Hot spots of pandemic activity were quickly running out of supplies

As the COVID-19 pandemic heated up in early 2020, it was quickly made apparent that PPE acquisition was going to be a problem – a big problem. Facilities that had previously used an established supplier for daily operations were suddenly needing a much larger reserve of PPE supplies. Fear was rampant, and facilities were anxious to get their hands on as much stock as they could manage. Meanwhile, “hot spots” of pandemic activity were quickly running out of supplies, putting lives at risk.

Fear was rampant, and facilities were anxious to get their hands on as much stock as they could manage.

On March 13, 2020, President Trump declared a nationwide emergency and invoked the Stafford Act. As part of that process, the national stockpile of PPE was made available for distribution. Unfortunately, that stockpile was not sufficient to meet current need.

Contingency plans were developed and begun:

  • Supplies pulled from non-medical businesses, such as construction, hair and nail salons, farming, and manufacturing.
  • Private companies ramped up production as much as possible
  • Import of supplies from non-affected countries
  • Increasing the federal micro-purchase threshold
  • Lowering the simplified acquisition threshold for Federal entities.

In the rush to acquire supplies by private entities, states, and the federal government, a lot of competition developed quickly. In a high-stakes game of competing federal governments around the world, individual states, large companies, and small clinics – the small businesses rarely stood a chance. Price gouging was rampant, shipping delayed, and counterfeit and inferior products flooded the market.

Confusion about HOW to purchase supplies, and from where, was everywhere.

In the rush to acquire supplies by private entities, states, and the federal government, a lot of competition developed quickly.

Federal Procurement

Many federal commodity goods are purchased each year by using the “reverse auction” process, where vendors are vetted and then given access to the Federal market. The government places an order, and then vendors compete by bidding to fill the order. PPE was NOT included in this process for fear of issues with product quality. Did these acquisition restrictions impede PPE procurement?

These reverse auctions are online and can be closed quickly – sometimes as soon as 24 hours. The process has been successfully used for other emergency supplies. It is also favorable for small businesses and vendors in multiple locations.

State and Private Entity Procurement

Each state, large healthcare organization, and tribal entity has a different process for purchasing supplies. By rule of thumb, the larger the organization, the more complex the purchasing process is – and therefore slower. FEMA provided coordination of distribution of federally procured supplies, and collecting data regarding testing, cases, and PPE delivered. The gap between PPE needed and that supplied by FEMA was large, and individuals were left to scramble for supplies, shopping the internet for sources.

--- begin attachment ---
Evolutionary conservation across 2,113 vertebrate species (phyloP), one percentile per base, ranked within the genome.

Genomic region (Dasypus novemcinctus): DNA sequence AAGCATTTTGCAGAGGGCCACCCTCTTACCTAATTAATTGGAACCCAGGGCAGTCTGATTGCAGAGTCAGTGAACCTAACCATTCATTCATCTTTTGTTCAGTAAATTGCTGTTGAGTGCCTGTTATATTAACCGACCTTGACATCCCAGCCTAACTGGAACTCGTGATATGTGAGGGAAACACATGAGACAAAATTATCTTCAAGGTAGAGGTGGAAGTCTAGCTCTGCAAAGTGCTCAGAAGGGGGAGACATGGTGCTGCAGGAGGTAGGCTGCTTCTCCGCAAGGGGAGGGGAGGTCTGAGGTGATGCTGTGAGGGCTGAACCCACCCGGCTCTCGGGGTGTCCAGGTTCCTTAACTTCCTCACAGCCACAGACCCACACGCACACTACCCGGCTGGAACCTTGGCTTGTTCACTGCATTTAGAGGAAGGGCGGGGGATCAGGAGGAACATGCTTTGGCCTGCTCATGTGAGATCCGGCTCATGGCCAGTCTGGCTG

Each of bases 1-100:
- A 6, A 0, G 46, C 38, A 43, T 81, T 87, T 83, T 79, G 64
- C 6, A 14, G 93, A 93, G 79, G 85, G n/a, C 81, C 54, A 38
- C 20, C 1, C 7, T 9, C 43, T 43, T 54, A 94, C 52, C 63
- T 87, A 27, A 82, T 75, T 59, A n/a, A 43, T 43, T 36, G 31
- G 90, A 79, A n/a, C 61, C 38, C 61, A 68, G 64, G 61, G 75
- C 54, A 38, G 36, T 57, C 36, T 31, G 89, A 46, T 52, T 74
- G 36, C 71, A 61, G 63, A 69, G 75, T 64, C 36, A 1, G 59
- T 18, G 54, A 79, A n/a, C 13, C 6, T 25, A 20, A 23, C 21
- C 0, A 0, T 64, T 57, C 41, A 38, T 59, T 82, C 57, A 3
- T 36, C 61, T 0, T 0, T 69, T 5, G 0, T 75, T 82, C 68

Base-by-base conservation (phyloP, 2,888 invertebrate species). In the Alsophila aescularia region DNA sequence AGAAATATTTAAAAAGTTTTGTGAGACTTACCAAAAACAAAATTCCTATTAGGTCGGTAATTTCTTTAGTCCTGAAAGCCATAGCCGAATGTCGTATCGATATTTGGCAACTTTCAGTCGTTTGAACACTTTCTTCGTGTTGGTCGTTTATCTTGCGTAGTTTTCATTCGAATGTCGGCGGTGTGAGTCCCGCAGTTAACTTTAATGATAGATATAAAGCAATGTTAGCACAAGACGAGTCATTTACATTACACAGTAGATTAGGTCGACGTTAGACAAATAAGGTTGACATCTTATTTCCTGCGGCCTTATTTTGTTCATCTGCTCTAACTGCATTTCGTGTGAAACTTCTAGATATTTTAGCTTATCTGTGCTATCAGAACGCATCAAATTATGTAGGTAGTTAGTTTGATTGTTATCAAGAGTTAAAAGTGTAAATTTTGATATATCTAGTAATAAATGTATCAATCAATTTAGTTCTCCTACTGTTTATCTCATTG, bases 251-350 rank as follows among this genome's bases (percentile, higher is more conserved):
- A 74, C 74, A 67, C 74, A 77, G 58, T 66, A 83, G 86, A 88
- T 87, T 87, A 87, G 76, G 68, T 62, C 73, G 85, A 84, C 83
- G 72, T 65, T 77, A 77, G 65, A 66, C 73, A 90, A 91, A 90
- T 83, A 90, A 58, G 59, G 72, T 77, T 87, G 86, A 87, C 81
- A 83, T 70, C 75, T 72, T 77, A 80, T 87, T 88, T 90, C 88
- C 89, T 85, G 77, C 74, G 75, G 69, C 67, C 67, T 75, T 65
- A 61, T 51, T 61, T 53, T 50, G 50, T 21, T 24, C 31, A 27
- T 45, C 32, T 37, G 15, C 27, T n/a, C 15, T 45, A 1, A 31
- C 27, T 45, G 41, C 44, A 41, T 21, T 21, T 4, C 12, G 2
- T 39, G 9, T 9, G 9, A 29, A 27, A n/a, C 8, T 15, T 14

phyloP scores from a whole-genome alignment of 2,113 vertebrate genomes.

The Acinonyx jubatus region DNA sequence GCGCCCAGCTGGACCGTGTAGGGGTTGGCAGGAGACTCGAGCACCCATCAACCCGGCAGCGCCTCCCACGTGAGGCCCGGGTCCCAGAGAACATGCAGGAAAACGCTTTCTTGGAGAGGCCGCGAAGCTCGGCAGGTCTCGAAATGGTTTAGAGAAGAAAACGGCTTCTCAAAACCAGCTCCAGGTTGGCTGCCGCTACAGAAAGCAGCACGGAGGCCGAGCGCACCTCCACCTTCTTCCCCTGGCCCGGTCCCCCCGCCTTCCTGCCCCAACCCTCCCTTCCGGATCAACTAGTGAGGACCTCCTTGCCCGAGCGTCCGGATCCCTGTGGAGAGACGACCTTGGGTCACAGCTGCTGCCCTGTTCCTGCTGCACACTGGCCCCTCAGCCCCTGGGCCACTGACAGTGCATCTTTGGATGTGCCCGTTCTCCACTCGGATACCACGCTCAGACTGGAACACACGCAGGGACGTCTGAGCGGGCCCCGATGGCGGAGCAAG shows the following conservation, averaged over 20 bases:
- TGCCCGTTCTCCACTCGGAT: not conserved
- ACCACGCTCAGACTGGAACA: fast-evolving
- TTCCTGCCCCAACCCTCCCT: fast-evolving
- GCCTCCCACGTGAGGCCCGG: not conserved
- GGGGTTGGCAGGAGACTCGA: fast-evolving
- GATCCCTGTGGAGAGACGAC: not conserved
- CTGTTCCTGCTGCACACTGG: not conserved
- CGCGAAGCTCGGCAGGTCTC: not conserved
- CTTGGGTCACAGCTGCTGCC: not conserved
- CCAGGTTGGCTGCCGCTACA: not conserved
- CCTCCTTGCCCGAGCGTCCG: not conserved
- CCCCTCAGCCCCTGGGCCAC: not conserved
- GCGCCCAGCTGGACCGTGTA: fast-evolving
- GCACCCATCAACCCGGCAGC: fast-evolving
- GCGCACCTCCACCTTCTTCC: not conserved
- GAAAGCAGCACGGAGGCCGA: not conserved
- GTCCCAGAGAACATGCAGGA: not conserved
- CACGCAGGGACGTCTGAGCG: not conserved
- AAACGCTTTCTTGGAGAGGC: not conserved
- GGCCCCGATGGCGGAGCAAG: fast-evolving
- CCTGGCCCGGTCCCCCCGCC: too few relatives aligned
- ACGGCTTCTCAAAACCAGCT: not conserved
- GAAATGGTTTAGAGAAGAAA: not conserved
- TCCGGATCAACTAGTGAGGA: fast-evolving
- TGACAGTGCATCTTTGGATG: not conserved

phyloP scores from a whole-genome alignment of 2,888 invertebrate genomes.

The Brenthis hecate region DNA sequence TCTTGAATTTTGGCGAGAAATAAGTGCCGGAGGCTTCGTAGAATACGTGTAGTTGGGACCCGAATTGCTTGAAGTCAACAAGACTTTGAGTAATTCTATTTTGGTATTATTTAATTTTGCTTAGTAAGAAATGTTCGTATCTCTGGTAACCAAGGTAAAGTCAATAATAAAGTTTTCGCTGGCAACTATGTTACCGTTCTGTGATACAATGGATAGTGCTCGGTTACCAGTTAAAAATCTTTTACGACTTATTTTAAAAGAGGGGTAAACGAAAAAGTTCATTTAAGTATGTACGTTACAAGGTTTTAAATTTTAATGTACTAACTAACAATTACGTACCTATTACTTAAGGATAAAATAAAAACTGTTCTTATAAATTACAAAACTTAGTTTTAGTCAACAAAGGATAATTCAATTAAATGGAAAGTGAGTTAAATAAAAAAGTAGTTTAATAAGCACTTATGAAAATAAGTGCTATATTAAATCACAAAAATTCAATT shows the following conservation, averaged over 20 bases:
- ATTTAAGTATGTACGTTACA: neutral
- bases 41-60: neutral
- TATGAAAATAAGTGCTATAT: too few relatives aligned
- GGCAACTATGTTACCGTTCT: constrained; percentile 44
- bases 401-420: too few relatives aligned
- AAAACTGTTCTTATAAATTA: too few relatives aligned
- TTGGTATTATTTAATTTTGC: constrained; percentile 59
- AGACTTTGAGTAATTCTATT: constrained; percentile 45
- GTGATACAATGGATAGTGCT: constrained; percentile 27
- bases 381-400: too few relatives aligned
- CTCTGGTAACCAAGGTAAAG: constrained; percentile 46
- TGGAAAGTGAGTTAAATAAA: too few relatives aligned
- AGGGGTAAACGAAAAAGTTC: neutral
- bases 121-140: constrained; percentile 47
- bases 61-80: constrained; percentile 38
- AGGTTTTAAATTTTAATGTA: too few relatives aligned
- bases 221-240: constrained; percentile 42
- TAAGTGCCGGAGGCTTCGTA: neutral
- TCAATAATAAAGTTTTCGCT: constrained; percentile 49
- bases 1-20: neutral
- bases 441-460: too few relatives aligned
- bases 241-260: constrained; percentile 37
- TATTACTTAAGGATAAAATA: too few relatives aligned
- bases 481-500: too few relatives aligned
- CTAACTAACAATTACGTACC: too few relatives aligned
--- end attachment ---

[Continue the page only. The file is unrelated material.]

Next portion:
The gap between PPE needed and that supplied by FEMA was large, and individuals were left to scramble for supplies, shopping the internet for sources.

Most organizations were not agile enough to adapt quickly to new processes for procurement. Purchasing quickly from a website that may be sold out within minutes or hours was not in the plan! Horror stories of very inferior products, products that never arrived, scams, and ridiculously inflated prices were common.

As the pandemic has worn on, suppliers have had a chance to increase production and some shortages have resolved. However, this semblance of balance in the market has taken months to attain, at the expense of a lot of preventable infections.

Proposed Solutions

In hindsight, the glaring lack of preparedness can lead to future improvements. Since the federal government already has a system in place that is replicable and proven, many believe that this is the option that makes the most sense for procurement. FEMA can then dispense supplies and deal with payments from states and organizations in due time, but without delaying the actual supplies in hand.

With the lack of a cohesive federal purchasing program, private organizations have worked to fill this need. HealthEquip is only one example of a private marketplace for vetting vendors, purchasing, distribution, and donor management. Where there is a need, the market will often fill it, which reinforces the need for a single national source for PPE acquisition.